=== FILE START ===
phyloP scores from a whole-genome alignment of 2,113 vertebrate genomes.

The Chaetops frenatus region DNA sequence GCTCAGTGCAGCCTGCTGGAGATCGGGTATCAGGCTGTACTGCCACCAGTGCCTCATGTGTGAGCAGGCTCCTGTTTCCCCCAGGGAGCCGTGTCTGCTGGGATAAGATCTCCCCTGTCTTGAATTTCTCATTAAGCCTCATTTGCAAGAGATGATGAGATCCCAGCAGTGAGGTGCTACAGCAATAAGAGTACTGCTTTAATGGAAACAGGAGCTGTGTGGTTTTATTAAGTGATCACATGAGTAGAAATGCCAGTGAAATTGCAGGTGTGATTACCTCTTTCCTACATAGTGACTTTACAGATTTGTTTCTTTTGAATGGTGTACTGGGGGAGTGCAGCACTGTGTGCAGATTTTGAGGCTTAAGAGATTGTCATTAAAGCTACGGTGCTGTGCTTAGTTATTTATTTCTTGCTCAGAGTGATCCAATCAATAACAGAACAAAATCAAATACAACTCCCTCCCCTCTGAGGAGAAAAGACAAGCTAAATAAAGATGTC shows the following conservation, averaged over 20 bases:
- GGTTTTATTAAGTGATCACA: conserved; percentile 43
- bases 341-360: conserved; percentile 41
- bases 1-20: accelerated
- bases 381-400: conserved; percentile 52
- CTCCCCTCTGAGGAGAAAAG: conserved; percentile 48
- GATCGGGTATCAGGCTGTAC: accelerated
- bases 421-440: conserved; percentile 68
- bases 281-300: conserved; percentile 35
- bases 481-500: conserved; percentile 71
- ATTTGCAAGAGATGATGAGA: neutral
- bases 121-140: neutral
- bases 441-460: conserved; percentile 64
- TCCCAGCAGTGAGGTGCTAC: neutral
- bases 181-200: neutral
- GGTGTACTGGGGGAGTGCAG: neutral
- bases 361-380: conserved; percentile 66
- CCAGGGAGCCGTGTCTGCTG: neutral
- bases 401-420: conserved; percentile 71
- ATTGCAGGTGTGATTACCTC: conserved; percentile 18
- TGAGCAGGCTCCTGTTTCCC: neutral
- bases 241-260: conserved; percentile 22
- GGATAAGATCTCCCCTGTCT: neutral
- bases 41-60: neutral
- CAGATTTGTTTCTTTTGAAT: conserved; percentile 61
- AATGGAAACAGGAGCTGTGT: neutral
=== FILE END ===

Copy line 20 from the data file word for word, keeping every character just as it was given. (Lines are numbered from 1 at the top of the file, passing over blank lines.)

- bases 401-420: conserved; percentile 71